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Study finds similar mortality benefit for unsweetened and coffee sweetened with sugar

Coffee sweetened with sugar has the same mortality benefits to unsweetened coffee but the effect of artificial sweeteners is less consistent

Drinking coffee sweetened with sugar provides similar mortality benefits compared to drinking unsweetened coffee whereas if coffee is sweetened with an artificial agent, the benefits are much less consistent. This was the conclusion of a prospective cohort study by a team of Chinese researchers based at the Department of Epidemiology, School of Public Health, Southern Medical University, Guangdong, China.

A 2019 meta-analysis concluded that moderate consumption of coffee such as 2 to 4 cups every day, was associated with reduced all-cause and cause-specific mortality compared to those who did not drink coffee. In fact, it has also been found that consumption of 8 or more cups of coffee per day, even among those with slower or faster caffeine metabolism, is inversely associated with mortality. Nevertheless, what has not been explored in these studies, is the extent to which sweetened coffee retains these health benefits which is of particular relevance given the potential adverse health effects of sweetened beverages.

For the present study, the Chinese researchers turned to data held in the UK Biobank to determine the association between consumption of coffee sweetened with either sugar or artificial agents and mortality. A further objective was to explore if sweetening impacted on mortality benefits linked with how the coffee was prepared, e.g., instant, ground or decaffeinated. Participants in the UK Biobank completed dietary recall data using a web-based questionnaire from which the researchers collected data on whether sugar or artificial sweeteners were used in coffee. The level of coffee consumption was categorised as 0 – 1.5 cups/day, > 1.5 – 2.5 cups/day, > 2.5 – 3.5 cups/day and > 4.5 cups/day and the type of coffee drank was classed as instant, ground or decaffeinated. Regression analysis was used to estimate the hazard ratios for coffee consumption and mortality and adjusted for several factors such as age, gender, co-morbidities etc.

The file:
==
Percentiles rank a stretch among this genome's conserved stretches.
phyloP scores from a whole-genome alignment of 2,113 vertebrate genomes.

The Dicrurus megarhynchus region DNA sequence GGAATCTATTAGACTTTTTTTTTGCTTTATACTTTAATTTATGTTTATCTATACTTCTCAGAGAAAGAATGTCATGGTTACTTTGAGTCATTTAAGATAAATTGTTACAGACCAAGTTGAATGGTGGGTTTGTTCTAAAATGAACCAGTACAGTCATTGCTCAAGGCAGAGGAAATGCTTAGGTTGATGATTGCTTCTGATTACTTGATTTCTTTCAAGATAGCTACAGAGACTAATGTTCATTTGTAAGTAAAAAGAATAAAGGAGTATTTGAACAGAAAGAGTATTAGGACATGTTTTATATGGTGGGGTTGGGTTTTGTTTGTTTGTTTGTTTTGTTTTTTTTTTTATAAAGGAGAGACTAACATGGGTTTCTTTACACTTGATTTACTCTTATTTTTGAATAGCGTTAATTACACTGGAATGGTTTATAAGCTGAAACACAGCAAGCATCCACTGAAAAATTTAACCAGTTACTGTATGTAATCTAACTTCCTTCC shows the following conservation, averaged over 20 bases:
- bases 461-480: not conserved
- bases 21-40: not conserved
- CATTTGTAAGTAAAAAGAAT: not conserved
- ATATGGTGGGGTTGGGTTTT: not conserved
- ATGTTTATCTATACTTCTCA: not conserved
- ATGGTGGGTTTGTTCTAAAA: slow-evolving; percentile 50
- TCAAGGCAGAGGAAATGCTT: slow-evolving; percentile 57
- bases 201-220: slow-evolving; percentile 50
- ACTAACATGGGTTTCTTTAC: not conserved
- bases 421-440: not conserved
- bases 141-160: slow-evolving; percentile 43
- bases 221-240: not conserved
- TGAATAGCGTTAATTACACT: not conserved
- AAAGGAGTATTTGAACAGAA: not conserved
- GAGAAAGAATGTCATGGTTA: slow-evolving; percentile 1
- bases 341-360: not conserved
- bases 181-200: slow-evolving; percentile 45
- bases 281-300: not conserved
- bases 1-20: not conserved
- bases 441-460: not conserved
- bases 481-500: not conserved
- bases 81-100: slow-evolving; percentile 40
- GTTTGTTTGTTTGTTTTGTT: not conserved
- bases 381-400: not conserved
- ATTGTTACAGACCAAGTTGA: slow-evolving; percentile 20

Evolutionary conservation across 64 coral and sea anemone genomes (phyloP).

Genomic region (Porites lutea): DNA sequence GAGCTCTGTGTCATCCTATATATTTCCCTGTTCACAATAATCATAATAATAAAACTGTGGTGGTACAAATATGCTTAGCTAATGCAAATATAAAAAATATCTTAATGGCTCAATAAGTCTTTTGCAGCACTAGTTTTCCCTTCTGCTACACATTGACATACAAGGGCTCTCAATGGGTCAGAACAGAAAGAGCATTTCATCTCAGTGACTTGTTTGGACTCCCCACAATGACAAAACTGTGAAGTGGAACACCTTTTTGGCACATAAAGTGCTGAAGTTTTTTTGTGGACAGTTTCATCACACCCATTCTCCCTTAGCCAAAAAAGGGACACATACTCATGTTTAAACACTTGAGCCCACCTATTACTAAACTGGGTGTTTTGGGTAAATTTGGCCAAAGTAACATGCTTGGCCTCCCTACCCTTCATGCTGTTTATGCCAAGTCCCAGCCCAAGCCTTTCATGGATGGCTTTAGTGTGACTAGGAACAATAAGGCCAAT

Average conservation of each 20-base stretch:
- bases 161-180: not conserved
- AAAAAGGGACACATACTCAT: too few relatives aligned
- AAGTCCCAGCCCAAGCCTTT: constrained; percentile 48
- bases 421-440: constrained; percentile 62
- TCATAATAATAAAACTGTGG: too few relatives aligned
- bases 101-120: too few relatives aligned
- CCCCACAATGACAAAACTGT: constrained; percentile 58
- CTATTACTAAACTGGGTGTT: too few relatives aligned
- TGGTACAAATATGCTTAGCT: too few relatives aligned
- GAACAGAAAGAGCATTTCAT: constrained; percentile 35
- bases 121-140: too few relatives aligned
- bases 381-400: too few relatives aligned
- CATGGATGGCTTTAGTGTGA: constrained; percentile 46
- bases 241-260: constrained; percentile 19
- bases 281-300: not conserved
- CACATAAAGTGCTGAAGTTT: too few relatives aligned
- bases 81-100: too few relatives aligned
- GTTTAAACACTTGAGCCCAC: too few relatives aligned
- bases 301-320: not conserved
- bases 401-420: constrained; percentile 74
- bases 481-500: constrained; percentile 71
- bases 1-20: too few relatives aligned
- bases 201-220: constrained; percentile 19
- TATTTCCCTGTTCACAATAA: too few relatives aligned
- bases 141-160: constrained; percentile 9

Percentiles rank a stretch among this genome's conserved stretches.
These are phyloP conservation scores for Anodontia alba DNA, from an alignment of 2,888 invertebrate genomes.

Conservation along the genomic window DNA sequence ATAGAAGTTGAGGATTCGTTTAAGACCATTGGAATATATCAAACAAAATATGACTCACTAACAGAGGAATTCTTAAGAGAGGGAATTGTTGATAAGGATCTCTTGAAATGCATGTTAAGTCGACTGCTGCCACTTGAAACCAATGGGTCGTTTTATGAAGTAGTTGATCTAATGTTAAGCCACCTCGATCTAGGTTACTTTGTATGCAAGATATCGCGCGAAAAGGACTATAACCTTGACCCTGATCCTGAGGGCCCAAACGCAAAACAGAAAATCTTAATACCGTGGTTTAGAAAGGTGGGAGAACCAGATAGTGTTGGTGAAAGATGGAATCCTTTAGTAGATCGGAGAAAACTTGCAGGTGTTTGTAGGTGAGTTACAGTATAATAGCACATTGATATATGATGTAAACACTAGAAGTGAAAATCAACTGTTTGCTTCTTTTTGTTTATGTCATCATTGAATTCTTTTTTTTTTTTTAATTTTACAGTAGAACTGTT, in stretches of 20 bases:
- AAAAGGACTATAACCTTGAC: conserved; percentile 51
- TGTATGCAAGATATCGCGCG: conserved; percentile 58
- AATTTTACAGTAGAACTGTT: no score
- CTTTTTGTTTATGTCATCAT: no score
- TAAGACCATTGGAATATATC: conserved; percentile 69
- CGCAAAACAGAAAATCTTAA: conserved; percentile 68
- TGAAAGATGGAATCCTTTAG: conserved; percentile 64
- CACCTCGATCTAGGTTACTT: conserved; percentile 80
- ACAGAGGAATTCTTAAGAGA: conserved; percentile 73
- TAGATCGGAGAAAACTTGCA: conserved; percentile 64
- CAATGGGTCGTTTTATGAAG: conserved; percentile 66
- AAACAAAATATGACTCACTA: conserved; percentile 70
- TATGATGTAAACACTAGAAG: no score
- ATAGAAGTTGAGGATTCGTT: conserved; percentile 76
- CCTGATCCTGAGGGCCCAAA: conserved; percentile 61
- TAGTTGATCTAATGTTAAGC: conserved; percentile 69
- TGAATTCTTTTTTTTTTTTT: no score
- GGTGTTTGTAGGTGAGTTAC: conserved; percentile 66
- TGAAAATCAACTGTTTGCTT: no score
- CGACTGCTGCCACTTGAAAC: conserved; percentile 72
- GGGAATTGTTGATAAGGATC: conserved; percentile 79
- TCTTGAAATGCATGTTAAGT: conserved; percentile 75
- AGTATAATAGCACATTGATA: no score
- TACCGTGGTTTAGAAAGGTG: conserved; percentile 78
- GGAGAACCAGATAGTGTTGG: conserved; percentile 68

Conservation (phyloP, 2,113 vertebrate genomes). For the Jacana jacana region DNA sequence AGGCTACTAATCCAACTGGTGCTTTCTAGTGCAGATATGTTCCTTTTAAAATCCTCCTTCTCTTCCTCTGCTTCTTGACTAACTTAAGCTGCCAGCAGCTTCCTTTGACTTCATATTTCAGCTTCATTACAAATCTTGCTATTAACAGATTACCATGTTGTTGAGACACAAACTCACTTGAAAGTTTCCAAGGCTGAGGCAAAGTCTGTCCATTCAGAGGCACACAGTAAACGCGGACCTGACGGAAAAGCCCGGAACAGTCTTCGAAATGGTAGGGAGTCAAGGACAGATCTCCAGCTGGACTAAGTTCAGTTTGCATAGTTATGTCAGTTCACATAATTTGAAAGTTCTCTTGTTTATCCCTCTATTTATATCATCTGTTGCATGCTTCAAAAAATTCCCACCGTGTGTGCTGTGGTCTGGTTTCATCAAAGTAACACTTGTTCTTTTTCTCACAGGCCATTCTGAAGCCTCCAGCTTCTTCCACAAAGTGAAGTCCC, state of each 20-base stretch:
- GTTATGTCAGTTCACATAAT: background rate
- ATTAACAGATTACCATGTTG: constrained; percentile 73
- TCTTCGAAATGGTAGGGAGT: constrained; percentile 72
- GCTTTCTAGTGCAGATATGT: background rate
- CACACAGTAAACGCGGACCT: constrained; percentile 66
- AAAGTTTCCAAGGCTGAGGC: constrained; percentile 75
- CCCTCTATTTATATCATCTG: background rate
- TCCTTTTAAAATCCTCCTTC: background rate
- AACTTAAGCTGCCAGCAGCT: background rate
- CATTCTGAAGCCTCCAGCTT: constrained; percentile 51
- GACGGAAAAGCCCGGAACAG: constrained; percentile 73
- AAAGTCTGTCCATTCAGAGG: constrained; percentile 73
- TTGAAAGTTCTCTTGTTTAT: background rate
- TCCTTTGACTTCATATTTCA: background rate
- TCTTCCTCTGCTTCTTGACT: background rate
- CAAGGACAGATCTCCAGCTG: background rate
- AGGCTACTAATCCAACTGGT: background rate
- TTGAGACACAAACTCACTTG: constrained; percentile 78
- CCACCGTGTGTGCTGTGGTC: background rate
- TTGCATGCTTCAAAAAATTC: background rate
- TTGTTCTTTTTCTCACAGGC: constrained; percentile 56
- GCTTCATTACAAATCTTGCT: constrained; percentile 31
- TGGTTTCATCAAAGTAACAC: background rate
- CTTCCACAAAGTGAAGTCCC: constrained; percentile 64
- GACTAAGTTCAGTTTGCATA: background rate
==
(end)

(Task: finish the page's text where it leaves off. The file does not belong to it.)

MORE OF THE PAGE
Coffee sweetened with sugar/artificial agents and mortality outcomes

A total of 171,616 individuals with a mean age of 55.6 years (44.6% male) were included in the final analysis and followed for a median of 7 years. Among this cohort, 24.2% were non-coffee drinkers, 55.4% drank unsweetened coffee with the remainder adding either sugar (14.3%) or artificial sweeteners (6.1%). Those who sweetened their coffee added an average of 1.1 teaspoons of sugar and 1.4 teaspoons of a sweetener.

During the follow-up period there were 3,177 deaths, 1725 from cancer and 628 from CVD. Compared to those who did not drink coffee, after adjustment, the risk of death associated with drinking > 3.5 to 4.5 cups of unsweetened coffee/day was 29% lower (hazard ratio, HR = 0.71, 95% CI 0.60 – 0.84). For those drinking a similar amount of coffee sweetened with sugar, there was a similar reduction in the risk of death (HR = 0.79, 95% CI 0.60 – 1.06). For the same level of consumption, drinking coffee sweetened with an artificial agent had a significant reduction in all-cause mortality (HR = 0.65, 95% CI 0.45 – 0.92).

When considering how the coffee was prepared, there were significant mortality benefits associated with drinking > 3.5 to 4.5 cups/day of unsweetened coffee. In contrast, the mortality benefits for a similar level of consumption of sugar-sweetened coffee were slightly less and non-significant for all three methods of preparation. Among those using artificial sweeteners, benefits were derived from instant (HR = 0.66, 95% CI 0.46 – 0.96) and ground coffee (HR = 0.51, 95% CI 0.27 – 0.95) but not decaffeinated (HR = 0.52, 95% CI 0.23 – 1.17).

The authors concluded that taking the data as a whole, it seemed that consumption of either unsweetened or sugar-sweetened coffee provided broadly similar mortality benefits. In contrast, the effect of sweetening coffee with artificial agents was less consistent, possibly due to the smaller number of people in this group.

Liu D et al. Association of Sugar-Sweetened, Artificially Sweetened, and Unsweetened Coffee Consumption With All-Cause and Cause-Specific Mortality. A Large Prospective Cohort Study Ann Intern Med 2022

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